The intake structure of the Pacchipucro mamanteo of Huamantanga (Source: Lena Hommes, 2014).
Whose Past? Reflections on the Recuperation of Ancestral Water Structures in Peru


  • Lena Hommes Water Resources Management Group, Wageningen University, Riverhood Project




Efforts to shape more sustainable and just land and water management practices are increasingly turning to the past for inspiration. However, what the past looked like exactly and what can be learned from it and applied to present-day challenges is not straightforward. Peru is one of those places where reviving ancestral land and water management practices and knowledge has become popular. This article starts with a project that aimed to recuperate ancestral water infiltration structures in the Peruvian highlands. Drawing on interviews conducted shortly after the project’s implementation, the author analyses how history and “the past” are imagined differently by various actors, according to their current worldviews, interests and values. The author unpacks the consequences of these diverse pasts for present-day relations and project implementation, calling attention to the importance of making explicit the “politics of the past,” including how the past is portrayed and by whom, and which past is to be recuperated or revalorized.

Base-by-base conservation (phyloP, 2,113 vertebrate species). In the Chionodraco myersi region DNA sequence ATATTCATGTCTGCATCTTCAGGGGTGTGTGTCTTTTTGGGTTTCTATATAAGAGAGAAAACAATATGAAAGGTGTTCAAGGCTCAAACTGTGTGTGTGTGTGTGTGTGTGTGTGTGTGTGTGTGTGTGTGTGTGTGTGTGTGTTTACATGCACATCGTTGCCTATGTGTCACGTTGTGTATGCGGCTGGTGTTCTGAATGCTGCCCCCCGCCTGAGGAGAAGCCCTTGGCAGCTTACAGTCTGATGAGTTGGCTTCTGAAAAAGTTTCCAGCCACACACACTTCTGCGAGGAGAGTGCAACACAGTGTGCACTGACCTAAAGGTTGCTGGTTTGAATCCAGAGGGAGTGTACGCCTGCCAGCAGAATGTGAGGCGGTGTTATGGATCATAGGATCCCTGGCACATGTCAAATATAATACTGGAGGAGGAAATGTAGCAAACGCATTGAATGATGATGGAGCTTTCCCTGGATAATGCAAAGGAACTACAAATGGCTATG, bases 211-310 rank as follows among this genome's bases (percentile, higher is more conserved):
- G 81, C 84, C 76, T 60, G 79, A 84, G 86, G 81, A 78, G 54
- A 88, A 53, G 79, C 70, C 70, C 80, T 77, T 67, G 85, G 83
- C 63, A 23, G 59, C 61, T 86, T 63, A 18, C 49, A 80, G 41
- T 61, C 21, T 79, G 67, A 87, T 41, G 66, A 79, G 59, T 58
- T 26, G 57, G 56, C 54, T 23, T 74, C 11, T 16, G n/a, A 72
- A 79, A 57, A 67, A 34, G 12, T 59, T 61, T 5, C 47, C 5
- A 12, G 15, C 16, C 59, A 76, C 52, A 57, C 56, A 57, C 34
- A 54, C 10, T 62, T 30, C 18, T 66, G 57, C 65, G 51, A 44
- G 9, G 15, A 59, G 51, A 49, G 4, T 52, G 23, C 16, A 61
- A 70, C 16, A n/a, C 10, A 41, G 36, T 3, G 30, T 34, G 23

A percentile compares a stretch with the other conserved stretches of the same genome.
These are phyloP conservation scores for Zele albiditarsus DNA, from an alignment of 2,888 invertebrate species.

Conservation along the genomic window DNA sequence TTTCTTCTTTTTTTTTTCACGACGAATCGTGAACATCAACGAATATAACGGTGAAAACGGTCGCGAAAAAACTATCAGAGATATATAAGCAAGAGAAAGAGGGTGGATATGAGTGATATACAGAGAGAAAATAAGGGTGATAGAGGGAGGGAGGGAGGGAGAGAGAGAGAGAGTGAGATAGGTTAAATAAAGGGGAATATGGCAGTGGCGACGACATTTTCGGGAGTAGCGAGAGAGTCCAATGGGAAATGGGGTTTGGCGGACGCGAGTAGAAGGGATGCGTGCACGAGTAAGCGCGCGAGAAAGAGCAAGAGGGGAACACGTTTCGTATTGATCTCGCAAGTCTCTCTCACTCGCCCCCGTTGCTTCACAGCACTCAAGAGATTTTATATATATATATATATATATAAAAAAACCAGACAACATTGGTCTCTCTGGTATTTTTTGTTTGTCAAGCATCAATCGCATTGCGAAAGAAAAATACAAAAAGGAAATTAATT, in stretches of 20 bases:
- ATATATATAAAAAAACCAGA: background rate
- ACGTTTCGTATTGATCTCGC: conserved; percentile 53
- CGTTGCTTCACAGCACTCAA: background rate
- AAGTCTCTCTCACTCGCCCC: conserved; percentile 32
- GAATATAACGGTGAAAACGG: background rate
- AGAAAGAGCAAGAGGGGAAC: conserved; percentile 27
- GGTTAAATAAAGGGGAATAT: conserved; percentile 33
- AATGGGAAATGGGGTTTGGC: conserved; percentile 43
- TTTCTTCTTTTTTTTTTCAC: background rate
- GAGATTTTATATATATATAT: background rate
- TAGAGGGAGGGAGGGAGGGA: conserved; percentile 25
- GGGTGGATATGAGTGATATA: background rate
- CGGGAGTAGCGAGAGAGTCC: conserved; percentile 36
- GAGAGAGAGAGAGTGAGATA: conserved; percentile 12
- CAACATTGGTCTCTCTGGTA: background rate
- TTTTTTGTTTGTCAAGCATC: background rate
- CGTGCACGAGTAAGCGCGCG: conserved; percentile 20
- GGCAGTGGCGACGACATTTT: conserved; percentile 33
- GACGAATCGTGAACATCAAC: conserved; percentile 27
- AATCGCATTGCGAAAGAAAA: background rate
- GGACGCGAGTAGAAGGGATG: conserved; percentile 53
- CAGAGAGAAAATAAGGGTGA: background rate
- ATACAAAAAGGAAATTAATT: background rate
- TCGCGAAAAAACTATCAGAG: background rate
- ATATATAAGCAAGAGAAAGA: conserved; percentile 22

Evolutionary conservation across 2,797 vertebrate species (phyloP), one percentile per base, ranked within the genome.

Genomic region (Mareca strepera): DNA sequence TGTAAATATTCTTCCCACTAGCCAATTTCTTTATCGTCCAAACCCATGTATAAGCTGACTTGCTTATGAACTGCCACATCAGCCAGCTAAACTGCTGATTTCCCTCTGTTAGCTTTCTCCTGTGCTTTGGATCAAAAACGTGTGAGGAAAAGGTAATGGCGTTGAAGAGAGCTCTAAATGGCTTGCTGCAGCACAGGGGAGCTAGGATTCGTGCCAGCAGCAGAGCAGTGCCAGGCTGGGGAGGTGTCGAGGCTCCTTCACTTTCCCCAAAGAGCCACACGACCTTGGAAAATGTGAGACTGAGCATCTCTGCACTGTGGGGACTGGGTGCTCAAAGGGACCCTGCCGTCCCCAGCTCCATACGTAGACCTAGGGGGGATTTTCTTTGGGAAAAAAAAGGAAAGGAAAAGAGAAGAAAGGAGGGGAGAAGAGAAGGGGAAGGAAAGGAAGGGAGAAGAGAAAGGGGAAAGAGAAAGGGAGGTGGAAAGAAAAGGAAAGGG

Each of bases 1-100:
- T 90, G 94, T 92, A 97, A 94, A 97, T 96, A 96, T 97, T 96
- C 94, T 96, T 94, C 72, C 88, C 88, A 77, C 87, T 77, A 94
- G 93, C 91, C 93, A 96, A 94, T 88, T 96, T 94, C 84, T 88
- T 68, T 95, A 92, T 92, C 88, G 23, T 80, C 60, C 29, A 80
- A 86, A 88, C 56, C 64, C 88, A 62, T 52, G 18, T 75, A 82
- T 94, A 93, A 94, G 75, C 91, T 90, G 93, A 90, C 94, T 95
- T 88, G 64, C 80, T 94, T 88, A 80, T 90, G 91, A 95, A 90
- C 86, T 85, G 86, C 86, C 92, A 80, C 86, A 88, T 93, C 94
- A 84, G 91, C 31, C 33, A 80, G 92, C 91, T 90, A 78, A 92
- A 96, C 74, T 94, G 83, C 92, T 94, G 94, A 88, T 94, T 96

How to Cite

Hommes, L. (2023). Whose Past? Reflections on the Recuperation of Ancestral Water Structures in Peru. Blue Papers, 2(2).





challenges, concepts and new approaches

Author Biography

Lena Hommes, Water Resources Management Group, Wageningen University, Riverhood Project

Lena Hommes is a lecturer and researcher interested in water governance, political ecology, environmental justice and the politics of hydraulic infrastructure in Europe and Latin America. After finishing her master’s degree in international land and water management, she worked for several years in the drinking water and sanitation sector in Peru. In 2019 she returned to Wageningen University, where she is currently a lecturer in the Water Resources Management Group, and a postdoc researcher with the multi-disciplinary research projects Riverhood and River Commons. In 2022 she received the distinction cum laude for her PhD thesis, “Infrastructure Lives: Water, Territories and Transformations in Turkey, Peru and Spain,” in which she analyzes how modern hydraulic infrastructures such as dams, hydropower plants and water transfers transform territories in diverse and unforeseen ways. Lena continues to study these issues, but also focuses on understanding upcoming alternative trends in water governance (such as dam removal and the rights of nature) and the discussions, conflicts and outcomes they trigger.


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